American College of Physicians: Internal Medicine — Doctors for Adults ®

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Governors discuss drug switching, Medicare pay, more

From the November ACP-ASIM Observer, copyright 2002 by the American College of Physicians-American Society of Internal Medicine.

By Phyllis Maguire

QUEBEC—At its fall meeting, the Board of Governors discussed 17 resolutions recommending that the College's Board of Regents to advocate for a wide range of reforms, from prohibiting the sale of physicians' prescribing data to providing uniform reimbursements for inpatient services.

Here is an overview of the issues the Governors addressed:

  • Pharmaceutical practices. Two resolutions dealt with pharmaceutical marketing and profiling practices. One called on the Regents to oppose the sale or exchange of physicians' prescribing data to any company, including drug makers. Janelle A. Rhyne, FACP, Governor for the North Carolina Chapter, recalled how a drug company representative approached her at a children's soccer game and knew exactly what drugs she had and had not been prescribing to patients.

    The Governors also recommended advocating for legislation or regulations to prohibit pharmacists or pharmacy benefit managers from trying to convince patients to change their medications without first talking to their physician. (HHS last month proposed guidelines that would discourage "prescription switching" for financial gain.)

  • Reimbursement and fees. Several resolutions addressed payment issues. One recommended uniform physician payments for hospital services performed by inpatient and outpatient physicians. The Governors heard that some hospitalists are paid more for providing inpatient care than equally credentialed physicians with outpatient practices.

    Another resolution directed the Regents to support legislation or regulations to resolve geographic inequities in Medicare payments to physicians, particularly doctors practicing in rural areas.

    A third called on the Regents to support physicians setting their own fees for all patients, including those covered by Medicare. Virginia L. Hood, FACP, Governor for the Vermont Chapter, spoke against the resolution, saying that setting fees might restrict access to care for less affluent patients. But Joseph W. Stubbs, FACP, Governor for the Georgia Chapter, pointed out that physicians would still have the option of waiving fees for patients who can't afford them, "something we've already been doing for years."

  • Young physicians. The Governors approved a recommendation to delay the implementation of the Clinical Skills Assessment Exam for U.S. medical graduates. (The exam is slated to begin in 2004.) The resolution further directs the Regents to initiate a discussion with the exam's administrators to ensure the exam is evidence-based and cost-effective.

    The Governors supported a resolution on resident loan repayment that recommends advocating for repayment plans that would begin after residents finish training. The resolution also advocated for new loan forgiveness and consolidation programs.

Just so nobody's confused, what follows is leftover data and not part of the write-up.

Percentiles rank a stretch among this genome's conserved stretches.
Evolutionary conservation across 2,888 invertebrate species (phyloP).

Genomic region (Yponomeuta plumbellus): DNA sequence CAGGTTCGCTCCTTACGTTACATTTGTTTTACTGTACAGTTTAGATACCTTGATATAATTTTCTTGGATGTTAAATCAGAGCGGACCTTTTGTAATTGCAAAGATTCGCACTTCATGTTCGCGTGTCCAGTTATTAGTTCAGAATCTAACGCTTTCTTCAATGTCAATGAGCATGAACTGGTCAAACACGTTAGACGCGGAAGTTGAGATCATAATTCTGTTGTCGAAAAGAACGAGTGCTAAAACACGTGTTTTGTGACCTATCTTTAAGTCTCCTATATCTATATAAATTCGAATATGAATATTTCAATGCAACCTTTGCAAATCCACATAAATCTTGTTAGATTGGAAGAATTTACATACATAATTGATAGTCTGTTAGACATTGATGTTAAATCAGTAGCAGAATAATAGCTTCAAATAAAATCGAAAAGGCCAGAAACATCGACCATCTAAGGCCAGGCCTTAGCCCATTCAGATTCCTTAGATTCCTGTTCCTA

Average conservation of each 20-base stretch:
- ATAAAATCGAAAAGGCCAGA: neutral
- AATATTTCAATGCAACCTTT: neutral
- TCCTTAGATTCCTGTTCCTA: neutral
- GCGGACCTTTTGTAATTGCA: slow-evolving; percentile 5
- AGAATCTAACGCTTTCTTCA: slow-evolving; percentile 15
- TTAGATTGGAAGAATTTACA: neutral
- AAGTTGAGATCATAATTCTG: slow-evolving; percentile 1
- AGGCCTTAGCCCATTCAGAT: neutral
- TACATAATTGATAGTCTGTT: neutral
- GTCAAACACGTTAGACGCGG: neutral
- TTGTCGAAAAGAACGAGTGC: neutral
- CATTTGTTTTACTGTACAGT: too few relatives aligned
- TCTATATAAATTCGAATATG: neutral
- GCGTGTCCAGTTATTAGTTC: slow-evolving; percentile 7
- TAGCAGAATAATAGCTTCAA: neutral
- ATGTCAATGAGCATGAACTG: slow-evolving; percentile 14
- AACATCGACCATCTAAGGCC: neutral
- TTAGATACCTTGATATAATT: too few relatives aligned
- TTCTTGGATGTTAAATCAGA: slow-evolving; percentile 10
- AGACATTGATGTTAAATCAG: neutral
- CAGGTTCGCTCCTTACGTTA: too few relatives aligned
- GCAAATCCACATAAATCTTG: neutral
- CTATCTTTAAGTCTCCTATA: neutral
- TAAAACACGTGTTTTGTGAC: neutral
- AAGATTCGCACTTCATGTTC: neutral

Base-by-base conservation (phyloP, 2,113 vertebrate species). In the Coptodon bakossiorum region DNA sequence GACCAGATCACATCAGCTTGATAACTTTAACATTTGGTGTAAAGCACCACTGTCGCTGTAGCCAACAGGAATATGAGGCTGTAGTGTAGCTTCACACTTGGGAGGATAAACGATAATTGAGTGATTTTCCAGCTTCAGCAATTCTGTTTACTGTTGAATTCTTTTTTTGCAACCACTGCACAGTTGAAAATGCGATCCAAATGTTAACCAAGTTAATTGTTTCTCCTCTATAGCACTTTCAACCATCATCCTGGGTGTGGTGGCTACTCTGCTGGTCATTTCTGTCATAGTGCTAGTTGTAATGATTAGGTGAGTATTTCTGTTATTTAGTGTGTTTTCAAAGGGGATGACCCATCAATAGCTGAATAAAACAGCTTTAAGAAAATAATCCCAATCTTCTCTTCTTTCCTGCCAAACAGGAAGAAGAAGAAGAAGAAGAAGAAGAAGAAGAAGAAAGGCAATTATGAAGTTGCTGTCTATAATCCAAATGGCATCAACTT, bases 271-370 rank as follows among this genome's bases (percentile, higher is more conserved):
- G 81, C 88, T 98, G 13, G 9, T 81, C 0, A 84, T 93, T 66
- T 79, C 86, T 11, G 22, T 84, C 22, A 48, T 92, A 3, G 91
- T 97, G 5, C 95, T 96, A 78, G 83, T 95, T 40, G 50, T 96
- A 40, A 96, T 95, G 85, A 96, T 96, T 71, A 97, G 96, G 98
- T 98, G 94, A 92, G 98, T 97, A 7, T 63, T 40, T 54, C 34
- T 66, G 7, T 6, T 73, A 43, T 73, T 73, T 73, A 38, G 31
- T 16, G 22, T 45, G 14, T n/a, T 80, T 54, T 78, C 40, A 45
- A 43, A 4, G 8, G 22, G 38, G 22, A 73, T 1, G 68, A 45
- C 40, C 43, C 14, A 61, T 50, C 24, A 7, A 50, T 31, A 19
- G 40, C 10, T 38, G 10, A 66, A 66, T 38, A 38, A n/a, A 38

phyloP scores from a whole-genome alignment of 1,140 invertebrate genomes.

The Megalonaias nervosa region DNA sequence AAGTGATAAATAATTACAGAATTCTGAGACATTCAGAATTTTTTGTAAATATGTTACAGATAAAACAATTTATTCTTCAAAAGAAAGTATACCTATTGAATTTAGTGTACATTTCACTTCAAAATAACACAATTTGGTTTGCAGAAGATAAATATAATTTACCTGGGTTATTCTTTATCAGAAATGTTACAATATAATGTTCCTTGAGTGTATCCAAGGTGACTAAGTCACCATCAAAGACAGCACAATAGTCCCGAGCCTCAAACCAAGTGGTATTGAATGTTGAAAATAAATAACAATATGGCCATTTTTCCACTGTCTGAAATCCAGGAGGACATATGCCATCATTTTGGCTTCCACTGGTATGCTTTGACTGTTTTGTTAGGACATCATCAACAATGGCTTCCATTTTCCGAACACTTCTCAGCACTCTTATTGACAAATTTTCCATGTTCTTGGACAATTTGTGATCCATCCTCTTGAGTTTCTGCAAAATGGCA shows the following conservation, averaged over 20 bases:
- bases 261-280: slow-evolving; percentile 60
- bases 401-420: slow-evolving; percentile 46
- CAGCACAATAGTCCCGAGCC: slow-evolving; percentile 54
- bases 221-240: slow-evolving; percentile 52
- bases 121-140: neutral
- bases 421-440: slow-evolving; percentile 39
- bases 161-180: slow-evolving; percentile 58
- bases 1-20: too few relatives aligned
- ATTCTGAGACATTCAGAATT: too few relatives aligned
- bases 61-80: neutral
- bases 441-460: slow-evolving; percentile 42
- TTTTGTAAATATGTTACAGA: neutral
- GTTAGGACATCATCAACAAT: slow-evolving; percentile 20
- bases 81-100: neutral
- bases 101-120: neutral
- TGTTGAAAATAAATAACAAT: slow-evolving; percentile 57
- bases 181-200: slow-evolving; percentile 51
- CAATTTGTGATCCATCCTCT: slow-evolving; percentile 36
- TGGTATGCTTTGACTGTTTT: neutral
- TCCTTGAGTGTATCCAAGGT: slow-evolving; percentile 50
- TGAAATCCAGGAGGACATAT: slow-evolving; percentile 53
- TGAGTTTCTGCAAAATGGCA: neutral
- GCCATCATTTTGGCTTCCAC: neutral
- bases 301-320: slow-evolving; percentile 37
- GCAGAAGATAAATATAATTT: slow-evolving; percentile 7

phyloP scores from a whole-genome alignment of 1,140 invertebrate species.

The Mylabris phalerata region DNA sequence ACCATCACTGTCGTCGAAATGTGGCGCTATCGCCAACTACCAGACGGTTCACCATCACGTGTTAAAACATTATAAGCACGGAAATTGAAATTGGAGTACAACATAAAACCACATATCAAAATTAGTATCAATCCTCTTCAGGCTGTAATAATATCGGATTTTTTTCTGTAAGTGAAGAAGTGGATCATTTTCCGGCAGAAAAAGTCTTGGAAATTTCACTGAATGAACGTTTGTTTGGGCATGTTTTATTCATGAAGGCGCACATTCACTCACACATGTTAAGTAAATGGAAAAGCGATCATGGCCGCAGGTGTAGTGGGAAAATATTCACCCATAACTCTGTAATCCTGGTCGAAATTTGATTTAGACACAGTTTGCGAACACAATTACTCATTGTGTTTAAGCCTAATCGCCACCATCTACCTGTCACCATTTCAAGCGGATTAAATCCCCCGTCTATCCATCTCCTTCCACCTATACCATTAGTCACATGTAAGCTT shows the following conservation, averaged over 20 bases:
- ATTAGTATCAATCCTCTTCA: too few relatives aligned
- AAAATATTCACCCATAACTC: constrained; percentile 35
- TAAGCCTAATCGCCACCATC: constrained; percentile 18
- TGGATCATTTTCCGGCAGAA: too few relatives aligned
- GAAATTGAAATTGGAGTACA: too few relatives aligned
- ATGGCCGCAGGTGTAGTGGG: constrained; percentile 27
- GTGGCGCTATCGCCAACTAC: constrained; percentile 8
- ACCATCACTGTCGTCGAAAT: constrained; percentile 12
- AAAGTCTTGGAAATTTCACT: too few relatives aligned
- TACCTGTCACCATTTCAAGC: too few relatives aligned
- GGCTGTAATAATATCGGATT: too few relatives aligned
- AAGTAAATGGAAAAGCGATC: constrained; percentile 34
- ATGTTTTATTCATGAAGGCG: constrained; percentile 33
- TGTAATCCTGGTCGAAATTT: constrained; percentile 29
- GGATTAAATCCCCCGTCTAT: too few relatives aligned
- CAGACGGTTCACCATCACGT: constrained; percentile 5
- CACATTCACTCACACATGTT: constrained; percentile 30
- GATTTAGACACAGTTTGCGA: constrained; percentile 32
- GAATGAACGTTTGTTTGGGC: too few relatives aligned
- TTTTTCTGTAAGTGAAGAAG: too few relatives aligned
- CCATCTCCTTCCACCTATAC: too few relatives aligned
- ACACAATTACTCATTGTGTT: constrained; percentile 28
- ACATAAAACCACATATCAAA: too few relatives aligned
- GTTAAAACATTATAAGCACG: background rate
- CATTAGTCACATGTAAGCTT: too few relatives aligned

The Governors also directed the College to investigate ways to offer the print version of ACP Journal Club free to student members. While several Governors expressed concern about printing and mailing costs, Karen Hsu, ACP-ASIM Medical Student Member and Vice-chair of the Council of Student Members, pointed out that print versions were more convenient for students and a good way to introduce them to the College.

    Governors suggested a pilot program that would send several issues to second- or third-year students.

  • Subspecialist members. To increase the number of subspecialist members, the Governors recommended encouraging subspecialists to join both the College and their subspecialty society by possibly offering reduced combined dues.

  • Health care reform. Several resolutions addressed the need for health care reform. One recommended opposing the use of "gatekeeper" referrals for tests and services requested by consulting physicians, particularly when the services are outside the expertise of the designated "gatekeeper."

    Another resolution directed the Regents to investigate how the decision by some insurers to discontinue the use of referral forms has affected patient care.

  • Elder abuse. The Governors called on the Regents to support legislation to facilitate the reporting of elder abuse but protect physicians from liability related to elder abuse reports. Several Governors explained that in California, attorneys are using the issue of elder abuse to threaten physicians with criminal or civil penalties.

  • Nurse educators. The Governors recommended working with the AMA and nursing organizations to support efforts to help relieve the shortage of nurse educators by making those positions competitive with comparable job opportunities.

  • HIPAA. The Governors supported a resolution calling on the Regents to work to ensure that HIPAA confidentiality requirements do not hinder physicians' ability to care for patients unable to identify themselves or to provide consent, particularly during public health emergencies.

  • Tort reform. Several resolutions on tort reform were recommended to be referred for further study. They included calling for alternate systems of medical liability compensation, mechanisms for insuring volunteer physicians and measures to ensure better availability of liability insurance.

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